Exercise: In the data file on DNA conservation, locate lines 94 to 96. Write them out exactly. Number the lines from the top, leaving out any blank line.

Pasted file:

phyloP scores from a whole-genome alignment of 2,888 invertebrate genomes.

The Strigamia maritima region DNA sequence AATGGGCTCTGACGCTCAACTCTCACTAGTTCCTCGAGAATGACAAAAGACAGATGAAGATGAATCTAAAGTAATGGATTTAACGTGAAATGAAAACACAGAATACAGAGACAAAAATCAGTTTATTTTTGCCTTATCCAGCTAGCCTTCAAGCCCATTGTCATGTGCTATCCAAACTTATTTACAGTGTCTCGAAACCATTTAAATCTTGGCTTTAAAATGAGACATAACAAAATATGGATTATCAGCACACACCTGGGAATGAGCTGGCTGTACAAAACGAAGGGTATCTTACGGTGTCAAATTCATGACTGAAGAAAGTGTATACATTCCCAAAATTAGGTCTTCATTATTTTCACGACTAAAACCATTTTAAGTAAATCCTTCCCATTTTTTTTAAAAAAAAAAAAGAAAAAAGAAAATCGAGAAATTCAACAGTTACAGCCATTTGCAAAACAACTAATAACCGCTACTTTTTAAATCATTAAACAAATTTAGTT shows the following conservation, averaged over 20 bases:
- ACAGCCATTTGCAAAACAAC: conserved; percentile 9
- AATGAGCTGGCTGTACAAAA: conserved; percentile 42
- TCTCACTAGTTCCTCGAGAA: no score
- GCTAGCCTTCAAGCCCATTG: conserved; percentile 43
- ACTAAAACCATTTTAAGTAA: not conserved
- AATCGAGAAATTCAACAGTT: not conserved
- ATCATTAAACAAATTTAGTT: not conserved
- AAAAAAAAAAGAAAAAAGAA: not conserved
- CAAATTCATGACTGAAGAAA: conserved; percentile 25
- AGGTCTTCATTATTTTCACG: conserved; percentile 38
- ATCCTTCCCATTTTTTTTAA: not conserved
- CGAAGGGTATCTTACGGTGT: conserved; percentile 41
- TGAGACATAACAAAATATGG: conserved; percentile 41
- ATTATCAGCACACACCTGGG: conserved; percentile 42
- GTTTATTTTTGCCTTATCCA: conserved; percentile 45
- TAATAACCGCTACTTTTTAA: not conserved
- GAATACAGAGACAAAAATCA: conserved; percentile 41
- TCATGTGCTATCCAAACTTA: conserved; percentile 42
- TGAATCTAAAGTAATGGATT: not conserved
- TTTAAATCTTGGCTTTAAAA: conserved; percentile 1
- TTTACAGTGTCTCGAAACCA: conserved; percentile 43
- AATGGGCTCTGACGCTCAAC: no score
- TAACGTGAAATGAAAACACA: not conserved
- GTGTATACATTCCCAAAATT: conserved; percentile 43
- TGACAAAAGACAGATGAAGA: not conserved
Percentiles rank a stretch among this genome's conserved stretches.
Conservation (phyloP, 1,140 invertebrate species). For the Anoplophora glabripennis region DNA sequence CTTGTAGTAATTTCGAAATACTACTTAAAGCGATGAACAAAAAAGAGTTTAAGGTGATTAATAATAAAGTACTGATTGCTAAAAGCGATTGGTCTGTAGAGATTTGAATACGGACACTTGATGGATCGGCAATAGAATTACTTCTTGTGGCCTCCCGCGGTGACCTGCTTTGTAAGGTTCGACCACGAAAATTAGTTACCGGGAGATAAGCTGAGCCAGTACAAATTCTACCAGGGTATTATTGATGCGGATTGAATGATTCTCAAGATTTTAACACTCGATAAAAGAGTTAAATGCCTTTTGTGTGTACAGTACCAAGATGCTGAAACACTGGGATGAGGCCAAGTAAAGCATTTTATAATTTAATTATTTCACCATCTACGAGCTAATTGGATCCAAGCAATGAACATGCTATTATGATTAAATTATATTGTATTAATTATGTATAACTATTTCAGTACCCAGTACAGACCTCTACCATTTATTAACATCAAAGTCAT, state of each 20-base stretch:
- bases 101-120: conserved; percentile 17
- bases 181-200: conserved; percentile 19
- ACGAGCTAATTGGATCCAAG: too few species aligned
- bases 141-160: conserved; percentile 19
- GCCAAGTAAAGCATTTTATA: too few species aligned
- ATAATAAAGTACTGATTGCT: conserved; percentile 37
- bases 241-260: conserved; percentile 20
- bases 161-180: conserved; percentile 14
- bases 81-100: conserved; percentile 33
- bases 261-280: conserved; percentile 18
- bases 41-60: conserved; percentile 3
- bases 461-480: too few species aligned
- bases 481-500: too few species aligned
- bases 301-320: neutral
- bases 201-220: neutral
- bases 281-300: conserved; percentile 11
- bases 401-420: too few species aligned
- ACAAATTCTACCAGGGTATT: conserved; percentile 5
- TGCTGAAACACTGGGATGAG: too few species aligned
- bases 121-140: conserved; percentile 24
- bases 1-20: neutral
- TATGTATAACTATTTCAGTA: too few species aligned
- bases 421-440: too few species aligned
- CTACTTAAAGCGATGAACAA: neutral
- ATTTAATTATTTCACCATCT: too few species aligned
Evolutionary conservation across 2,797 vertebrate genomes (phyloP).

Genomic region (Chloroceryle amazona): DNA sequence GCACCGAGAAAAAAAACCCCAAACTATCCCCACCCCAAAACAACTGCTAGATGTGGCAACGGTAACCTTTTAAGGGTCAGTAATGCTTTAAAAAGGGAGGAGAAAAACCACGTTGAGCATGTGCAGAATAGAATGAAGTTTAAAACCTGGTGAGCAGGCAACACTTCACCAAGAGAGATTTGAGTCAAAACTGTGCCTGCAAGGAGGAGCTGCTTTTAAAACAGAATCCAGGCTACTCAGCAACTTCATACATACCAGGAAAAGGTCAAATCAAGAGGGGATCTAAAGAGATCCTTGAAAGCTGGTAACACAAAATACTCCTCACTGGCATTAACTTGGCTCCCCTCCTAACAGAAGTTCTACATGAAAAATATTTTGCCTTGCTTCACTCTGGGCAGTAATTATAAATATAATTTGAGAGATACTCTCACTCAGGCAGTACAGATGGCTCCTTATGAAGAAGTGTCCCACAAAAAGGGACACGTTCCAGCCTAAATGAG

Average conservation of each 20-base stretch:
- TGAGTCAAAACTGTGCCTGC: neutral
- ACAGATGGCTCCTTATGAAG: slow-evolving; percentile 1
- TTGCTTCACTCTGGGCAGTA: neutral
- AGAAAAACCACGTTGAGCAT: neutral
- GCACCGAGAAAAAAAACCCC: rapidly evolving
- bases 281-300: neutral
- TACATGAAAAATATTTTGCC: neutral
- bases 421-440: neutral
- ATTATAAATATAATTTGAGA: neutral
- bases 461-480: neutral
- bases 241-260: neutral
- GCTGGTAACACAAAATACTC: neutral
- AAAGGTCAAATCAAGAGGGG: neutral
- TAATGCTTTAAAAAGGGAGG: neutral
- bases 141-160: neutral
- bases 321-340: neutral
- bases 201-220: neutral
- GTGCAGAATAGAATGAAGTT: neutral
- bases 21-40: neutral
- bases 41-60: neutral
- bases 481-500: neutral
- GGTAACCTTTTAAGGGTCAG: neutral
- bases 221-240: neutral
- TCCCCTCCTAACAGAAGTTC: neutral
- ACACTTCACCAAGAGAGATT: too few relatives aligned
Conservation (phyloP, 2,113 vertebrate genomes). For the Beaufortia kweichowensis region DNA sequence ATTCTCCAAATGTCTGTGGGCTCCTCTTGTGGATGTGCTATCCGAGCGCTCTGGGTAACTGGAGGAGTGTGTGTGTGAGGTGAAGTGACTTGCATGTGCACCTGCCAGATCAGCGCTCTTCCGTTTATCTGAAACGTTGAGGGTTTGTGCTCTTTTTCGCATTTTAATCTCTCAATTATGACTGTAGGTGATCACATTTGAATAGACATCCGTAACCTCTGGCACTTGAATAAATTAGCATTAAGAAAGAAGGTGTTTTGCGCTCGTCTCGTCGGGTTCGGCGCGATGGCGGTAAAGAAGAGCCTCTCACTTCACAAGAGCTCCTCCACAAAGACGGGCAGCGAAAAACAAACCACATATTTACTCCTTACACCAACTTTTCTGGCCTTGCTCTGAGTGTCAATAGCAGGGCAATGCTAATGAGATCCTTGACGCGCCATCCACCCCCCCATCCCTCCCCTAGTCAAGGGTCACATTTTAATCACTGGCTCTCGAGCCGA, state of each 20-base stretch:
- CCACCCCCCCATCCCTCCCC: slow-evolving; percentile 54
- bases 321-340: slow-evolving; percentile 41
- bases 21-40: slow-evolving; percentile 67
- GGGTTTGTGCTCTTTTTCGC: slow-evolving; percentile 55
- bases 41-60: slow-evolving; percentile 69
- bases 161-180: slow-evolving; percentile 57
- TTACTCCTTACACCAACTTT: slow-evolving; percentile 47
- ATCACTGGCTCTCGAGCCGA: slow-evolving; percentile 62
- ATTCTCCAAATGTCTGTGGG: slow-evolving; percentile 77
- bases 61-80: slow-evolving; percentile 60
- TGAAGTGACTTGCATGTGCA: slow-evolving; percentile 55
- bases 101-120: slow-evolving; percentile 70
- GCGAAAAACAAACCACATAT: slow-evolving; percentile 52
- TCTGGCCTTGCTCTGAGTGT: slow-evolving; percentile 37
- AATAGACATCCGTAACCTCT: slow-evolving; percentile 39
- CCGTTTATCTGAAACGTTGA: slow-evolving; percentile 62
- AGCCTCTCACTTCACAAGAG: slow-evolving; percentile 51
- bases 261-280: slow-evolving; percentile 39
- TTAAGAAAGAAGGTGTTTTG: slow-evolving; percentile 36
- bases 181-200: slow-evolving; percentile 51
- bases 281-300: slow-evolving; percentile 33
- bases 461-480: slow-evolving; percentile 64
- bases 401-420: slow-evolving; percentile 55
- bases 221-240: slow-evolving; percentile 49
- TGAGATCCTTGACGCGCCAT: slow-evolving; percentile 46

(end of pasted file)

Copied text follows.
- TGAAGTGACTTGCATGTGCA: slow-evolving; percentile 55
- bases 101-120: slow-evolving; percentile 70
- GCGAAAAACAAACCACATAT: slow-evolving; percentile 52